The Washington politicians in Atlas Shrugged, Part 1 (2011) want a basically socialistic system for the U.S.–and they want greater power than they already have. They lead the nation in adopting the following view: altruism good, big-business bad; but this does nothing to restore a blighted America. The widespread use of passenger trains which I believe to exist in Ayn Rand’s novel exists in this film too, but here, in 2016, the trains are used because no one can afford air travel. The pols are letting the country slip into economic hell, with the worst possible legislation gradually forthcoming. For example, an “equalization” law prohibits people like steelmaker Hank Reardon from owning more than one business.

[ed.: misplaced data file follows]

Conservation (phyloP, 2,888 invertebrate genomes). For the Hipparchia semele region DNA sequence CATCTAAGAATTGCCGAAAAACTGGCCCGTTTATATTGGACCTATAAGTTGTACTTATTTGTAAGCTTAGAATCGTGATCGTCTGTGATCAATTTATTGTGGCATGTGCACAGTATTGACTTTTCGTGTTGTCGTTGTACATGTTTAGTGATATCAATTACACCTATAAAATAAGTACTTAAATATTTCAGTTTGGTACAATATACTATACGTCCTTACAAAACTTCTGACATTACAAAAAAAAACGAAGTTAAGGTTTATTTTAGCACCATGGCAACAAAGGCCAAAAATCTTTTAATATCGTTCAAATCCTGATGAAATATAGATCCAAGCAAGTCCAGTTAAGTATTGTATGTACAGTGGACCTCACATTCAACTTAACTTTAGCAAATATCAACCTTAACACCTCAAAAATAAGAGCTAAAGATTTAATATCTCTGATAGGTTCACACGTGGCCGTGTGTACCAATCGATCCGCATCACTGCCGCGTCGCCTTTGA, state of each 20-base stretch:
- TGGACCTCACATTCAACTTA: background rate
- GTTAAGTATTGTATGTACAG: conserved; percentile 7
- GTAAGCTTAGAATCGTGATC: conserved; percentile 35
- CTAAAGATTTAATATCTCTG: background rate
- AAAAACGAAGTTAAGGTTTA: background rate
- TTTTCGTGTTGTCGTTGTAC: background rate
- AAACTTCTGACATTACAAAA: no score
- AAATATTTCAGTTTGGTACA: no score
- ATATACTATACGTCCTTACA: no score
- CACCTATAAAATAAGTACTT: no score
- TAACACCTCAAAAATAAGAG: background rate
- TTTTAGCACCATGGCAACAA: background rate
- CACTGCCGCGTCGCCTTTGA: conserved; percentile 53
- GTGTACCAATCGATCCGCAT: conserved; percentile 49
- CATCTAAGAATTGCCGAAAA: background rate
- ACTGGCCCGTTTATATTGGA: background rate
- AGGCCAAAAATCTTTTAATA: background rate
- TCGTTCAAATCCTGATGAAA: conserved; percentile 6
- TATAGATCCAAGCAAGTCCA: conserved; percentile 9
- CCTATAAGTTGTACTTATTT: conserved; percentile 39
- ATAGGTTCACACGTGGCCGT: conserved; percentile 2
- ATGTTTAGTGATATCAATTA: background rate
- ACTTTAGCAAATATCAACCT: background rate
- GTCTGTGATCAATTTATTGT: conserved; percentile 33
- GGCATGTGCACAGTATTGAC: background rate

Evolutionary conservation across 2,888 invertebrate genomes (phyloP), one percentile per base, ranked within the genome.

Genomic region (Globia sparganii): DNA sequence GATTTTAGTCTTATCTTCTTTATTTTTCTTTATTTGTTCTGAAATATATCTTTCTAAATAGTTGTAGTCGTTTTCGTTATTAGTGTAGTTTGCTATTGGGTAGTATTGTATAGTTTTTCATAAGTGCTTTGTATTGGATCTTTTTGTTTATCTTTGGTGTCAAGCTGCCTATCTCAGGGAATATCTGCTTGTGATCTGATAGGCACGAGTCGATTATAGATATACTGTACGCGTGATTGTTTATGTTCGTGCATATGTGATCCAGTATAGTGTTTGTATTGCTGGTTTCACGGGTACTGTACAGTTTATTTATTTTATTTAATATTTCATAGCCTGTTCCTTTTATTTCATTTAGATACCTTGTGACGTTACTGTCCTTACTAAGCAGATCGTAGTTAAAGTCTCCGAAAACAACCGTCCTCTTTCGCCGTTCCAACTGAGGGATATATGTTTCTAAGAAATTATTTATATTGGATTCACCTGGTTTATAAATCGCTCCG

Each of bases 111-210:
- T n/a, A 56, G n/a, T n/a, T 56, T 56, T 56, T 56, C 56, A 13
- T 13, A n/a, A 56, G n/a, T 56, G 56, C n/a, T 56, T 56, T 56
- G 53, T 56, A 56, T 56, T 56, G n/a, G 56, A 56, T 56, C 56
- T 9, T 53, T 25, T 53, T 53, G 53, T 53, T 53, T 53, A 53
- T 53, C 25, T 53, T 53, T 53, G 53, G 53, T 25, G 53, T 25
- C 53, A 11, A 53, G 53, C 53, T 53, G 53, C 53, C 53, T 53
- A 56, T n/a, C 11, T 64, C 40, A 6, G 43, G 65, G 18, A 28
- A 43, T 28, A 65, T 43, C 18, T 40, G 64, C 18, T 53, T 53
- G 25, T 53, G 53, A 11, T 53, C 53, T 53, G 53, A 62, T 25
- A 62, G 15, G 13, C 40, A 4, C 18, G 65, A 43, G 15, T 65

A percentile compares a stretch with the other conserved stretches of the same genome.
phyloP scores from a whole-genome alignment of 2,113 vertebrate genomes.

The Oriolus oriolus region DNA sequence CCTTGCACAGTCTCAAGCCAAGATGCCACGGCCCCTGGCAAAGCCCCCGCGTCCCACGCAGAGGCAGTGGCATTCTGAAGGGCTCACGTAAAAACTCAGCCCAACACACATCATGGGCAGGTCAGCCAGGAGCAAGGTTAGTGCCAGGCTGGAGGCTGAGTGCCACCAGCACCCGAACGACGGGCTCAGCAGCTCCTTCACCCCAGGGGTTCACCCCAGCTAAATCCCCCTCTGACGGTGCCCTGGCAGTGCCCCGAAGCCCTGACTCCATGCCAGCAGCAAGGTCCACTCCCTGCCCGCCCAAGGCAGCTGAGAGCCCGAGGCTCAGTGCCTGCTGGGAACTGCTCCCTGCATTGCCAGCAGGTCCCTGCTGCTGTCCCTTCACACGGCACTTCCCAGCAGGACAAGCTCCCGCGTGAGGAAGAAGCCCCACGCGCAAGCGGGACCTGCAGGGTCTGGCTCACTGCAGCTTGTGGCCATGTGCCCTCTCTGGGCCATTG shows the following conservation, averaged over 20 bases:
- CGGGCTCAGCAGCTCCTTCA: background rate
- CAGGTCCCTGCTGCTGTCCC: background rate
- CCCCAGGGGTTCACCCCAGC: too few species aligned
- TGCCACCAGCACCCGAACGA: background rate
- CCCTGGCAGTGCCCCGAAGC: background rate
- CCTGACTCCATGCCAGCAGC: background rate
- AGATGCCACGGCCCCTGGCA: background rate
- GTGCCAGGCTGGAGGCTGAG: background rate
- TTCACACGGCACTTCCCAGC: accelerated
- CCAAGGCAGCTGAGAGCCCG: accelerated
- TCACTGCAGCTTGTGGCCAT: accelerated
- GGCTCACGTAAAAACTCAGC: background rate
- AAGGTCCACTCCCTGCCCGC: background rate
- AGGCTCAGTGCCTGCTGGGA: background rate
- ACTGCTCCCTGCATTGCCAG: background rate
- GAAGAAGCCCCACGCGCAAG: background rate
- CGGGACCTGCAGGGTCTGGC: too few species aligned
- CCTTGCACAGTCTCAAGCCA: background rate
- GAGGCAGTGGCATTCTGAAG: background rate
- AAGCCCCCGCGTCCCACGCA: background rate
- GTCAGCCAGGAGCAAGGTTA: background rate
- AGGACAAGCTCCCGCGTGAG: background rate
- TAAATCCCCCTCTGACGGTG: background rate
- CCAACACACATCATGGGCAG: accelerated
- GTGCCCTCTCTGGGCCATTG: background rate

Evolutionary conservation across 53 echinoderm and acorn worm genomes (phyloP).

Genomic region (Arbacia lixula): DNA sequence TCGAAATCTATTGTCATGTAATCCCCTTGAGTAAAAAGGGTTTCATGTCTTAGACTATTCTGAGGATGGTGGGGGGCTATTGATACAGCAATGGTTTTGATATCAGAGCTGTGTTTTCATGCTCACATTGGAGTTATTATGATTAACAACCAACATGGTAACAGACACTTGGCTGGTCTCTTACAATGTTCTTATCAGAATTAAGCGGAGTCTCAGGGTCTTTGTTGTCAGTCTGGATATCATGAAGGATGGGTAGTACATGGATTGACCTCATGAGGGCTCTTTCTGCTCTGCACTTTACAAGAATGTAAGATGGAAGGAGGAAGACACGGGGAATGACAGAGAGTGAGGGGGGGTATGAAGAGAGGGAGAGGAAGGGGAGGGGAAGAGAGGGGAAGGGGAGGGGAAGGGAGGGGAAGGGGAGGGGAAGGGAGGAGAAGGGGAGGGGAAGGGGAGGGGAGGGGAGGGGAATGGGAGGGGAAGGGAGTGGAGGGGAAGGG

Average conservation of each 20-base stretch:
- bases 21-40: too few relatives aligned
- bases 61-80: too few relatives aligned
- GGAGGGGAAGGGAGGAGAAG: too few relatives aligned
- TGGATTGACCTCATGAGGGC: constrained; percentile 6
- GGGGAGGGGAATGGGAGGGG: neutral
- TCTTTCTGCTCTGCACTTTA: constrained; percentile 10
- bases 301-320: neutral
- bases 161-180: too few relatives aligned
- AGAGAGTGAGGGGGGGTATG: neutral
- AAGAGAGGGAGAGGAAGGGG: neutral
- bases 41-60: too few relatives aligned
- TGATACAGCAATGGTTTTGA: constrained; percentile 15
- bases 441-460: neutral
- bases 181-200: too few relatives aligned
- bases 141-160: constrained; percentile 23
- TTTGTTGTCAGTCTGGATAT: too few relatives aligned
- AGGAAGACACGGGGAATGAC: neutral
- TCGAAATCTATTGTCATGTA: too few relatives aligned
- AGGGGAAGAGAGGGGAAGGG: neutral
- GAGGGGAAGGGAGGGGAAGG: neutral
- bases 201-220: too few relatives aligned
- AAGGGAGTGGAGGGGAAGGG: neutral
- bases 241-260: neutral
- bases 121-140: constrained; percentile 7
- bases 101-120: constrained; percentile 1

I’ve seen Atlas once in the theatre and once–and half of it twice–on DVD, and I’m ready to make my pronouncement: it’s a good film. Yes, it’s full of two-dimensional characters and it shovels out more information than your average person can absorb (which is why it should be seen more than once), but it’s also fresh and properly paced and near-cerebral. It’s talky, but not without overt drama. The allegation that the movie is ineptly made is largely false. Even most of the acting is more successful than I originally thought.
Here’s one more thing: Yep, leave it to Congress to come up with a name as banal (and stupid) as “anti-dog-eat-dog law” for a piece of legislation. Hopeless.
Directed by Paul Johansson.
(Photo: Taylor Schilling as Dagney Taggart)